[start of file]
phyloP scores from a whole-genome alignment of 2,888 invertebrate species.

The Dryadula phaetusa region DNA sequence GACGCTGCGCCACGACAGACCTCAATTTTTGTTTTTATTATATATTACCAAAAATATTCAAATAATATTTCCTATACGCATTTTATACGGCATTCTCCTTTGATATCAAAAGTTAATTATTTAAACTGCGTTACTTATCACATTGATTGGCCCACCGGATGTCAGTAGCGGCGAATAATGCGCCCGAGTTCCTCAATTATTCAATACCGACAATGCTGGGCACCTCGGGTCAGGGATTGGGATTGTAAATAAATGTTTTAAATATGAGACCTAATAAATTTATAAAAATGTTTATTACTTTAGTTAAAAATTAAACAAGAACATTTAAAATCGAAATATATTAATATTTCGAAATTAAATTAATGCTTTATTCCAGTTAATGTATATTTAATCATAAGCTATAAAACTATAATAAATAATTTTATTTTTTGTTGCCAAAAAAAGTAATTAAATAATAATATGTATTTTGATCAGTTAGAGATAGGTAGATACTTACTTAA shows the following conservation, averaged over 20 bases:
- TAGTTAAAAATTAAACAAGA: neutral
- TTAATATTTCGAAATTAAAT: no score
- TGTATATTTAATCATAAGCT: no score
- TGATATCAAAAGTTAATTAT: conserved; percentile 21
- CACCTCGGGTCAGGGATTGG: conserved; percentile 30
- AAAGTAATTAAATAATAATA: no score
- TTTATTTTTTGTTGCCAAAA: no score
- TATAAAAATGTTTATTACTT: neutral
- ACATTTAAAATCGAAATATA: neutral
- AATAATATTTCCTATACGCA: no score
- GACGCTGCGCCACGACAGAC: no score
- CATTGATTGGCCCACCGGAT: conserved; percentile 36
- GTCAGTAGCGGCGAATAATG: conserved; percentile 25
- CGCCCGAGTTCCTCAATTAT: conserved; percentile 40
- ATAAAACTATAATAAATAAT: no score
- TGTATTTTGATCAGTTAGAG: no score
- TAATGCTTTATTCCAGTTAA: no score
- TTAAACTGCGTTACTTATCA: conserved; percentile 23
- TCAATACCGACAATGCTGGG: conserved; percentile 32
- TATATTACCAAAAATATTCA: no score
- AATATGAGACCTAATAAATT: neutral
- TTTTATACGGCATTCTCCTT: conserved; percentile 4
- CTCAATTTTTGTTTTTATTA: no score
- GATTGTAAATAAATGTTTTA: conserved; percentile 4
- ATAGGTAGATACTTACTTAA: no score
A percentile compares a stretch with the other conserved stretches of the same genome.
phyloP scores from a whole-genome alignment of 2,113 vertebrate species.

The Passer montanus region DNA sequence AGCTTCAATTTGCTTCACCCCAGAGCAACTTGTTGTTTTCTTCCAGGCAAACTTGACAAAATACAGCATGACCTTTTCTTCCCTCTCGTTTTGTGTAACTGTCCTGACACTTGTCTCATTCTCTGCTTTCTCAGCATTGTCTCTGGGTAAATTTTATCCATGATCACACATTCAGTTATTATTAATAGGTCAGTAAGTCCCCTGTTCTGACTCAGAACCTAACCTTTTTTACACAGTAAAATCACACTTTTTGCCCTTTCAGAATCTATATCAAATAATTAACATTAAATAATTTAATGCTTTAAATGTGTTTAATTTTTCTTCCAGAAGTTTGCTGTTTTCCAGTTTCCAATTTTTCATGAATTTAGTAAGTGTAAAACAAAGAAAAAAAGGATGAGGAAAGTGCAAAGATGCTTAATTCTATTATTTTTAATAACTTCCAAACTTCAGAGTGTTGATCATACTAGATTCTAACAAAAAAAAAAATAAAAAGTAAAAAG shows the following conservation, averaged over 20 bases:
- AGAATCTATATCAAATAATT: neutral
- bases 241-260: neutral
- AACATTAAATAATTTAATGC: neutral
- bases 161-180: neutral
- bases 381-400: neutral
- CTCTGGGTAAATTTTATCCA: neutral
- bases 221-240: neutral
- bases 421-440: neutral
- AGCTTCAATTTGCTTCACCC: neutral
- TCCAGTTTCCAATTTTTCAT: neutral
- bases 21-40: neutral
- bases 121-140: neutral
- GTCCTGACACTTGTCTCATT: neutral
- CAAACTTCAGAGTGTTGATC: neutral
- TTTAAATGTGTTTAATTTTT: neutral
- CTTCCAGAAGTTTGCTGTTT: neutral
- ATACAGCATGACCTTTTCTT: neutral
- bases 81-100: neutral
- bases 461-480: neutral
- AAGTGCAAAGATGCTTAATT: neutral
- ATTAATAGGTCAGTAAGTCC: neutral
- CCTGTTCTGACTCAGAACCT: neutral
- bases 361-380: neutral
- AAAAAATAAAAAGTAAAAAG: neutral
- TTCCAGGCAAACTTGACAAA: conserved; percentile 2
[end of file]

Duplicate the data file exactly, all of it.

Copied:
phyloP scores from a whole-genome alignment of 2,888 invertebrate species.

The Dryadula phaetusa region DNA sequence GACGCTGCGCCACGACAGACCTCAATTTTTGTTTTTATTATATATTACCAAAAATATTCAAATAATATTTCCTATACGCATTTTATACGGCATTCTCCTTTGATATCAAAAGTTAATTATTTAAACTGCGTTACTTATCACATTGATTGGCCCACCGGATGTCAGTAGCGGCGAATAATGCGCCCGAGTTCCTCAATTATTCAATACCGACAATGCTGGGCACCTCGGGTCAGGGATTGGGATTGTAAATAAATGTTTTAAATATGAGACCTAATAAATTTATAAAAATGTTTATTACTTTAGTTAAAAATTAAACAAGAACATTTAAAATCGAAATATATTAATATTTCGAAATTAAATTAATGCTTTATTCCAGTTAATGTATATTTAATCATAAGCTATAAAACTATAATAAATAATTTTATTTTTTGTTGCCAAAAAAAGTAATTAAATAATAATATGTATTTTGATCAGTTAGAGATAGGTAGATACTTACTTAA shows the following conservation, averaged over 20 bases:
- TAGTTAAAAATTAAACAAGA: neutral
- TTAATATTTCGAAATTAAAT: no score
- TGTATATTTAATCATAAGCT: no score
- TGATATCAAAAGTTAATTAT: conserved; percentile 21
- CACCTCGGGTCAGGGATTGG: conserved; percentile 30
- AAAGTAATTAAATAATAATA: no score
- TTTATTTTTTGTTGCCAAAA: no score
- TATAAAAATGTTTATTACTT: neutral
- ACATTTAAAATCGAAATATA: neutral
- AATAATATTTCCTATACGCA: no score
- GACGCTGCGCCACGACAGAC: no score
- CATTGATTGGCCCACCGGAT: conserved; percentile 36
- GTCAGTAGCGGCGAATAATG: conserved; percentile 25
- CGCCCGAGTTCCTCAATTAT: conserved; percentile 40
- ATAAAACTATAATAAATAAT: no score
- TGTATTTTGATCAGTTAGAG: no score
- TAATGCTTTATTCCAGTTAA: no score
- TTAAACTGCGTTACTTATCA: conserved; percentile 23
- TCAATACCGACAATGCTGGG: conserved; percentile 32
- TATATTACCAAAAATATTCA: no score
- AATATGAGACCTAATAAATT: neutral
- TTTTATACGGCATTCTCCTT: conserved; percentile 4
- CTCAATTTTTGTTTTTATTA: no score
- GATTGTAAATAAATGTTTTA: conserved; percentile 4
- ATAGGTAGATACTTACTTAA: no score
A percentile compares a stretch with the other conserved stretches of the same genome.
phyloP scores from a whole-genome alignment of 2,113 vertebrate species.

The Passer montanus region DNA sequence AGCTTCAATTTGCTTCACCCCAGAGCAACTTGTTGTTTTCTTCCAGGCAAACTTGACAAAATACAGCATGACCTTTTCTTCCCTCTCGTTTTGTGTAACTGTCCTGACACTTGTCTCATTCTCTGCTTTCTCAGCATTGTCTCTGGGTAAATTTTATCCATGATCACACATTCAGTTATTATTAATAGGTCAGTAAGTCCCCTGTTCTGACTCAGAACCTAACCTTTTTTACACAGTAAAATCACACTTTTTGCCCTTTCAGAATCTATATCAAATAATTAACATTAAATAATTTAATGCTTTAAATGTGTTTAATTTTTCTTCCAGAAGTTTGCTGTTTTCCAGTTTCCAATTTTTCATGAATTTAGTAAGTGTAAAACAAAGAAAAAAAGGATGAGGAAAGTGCAAAGATGCTTAATTCTATTATTTTTAATAACTTCCAAACTTCAGAGTGTTGATCATACTAGATTCTAACAAAAAAAAAAATAAAAAGTAAAAAG shows the following conservation, averaged over 20 bases:
- AGAATCTATATCAAATAATT: neutral
- bases 241-260: neutral
- AACATTAAATAATTTAATGC: neutral
- bases 161-180: neutral
- bases 381-400: neutral
- CTCTGGGTAAATTTTATCCA: neutral
- bases 221-240: neutral
- bases 421-440: neutral
- AGCTTCAATTTGCTTCACCC: neutral
- TCCAGTTTCCAATTTTTCAT: neutral
- bases 21-40: neutral
- bases 121-140: neutral
- GTCCTGACACTTGTCTCATT: neutral
- CAAACTTCAGAGTGTTGATC: neutral
- TTTAAATGTGTTTAATTTTT: neutral
- CTTCCAGAAGTTTGCTGTTT: neutral
- ATACAGCATGACCTTTTCTT: neutral
- bases 81-100: neutral
- bases 461-480: neutral
- AAGTGCAAAGATGCTTAATT: neutral
- ATTAATAGGTCAGTAAGTCC: neutral
- CCTGTTCTGACTCAGAACCT: neutral
- bases 361-380: neutral
- AAAAAATAAAAAGTAAAAAG: neutral
- TTCCAGGCAAACTTGACAAA: conserved; percentile 2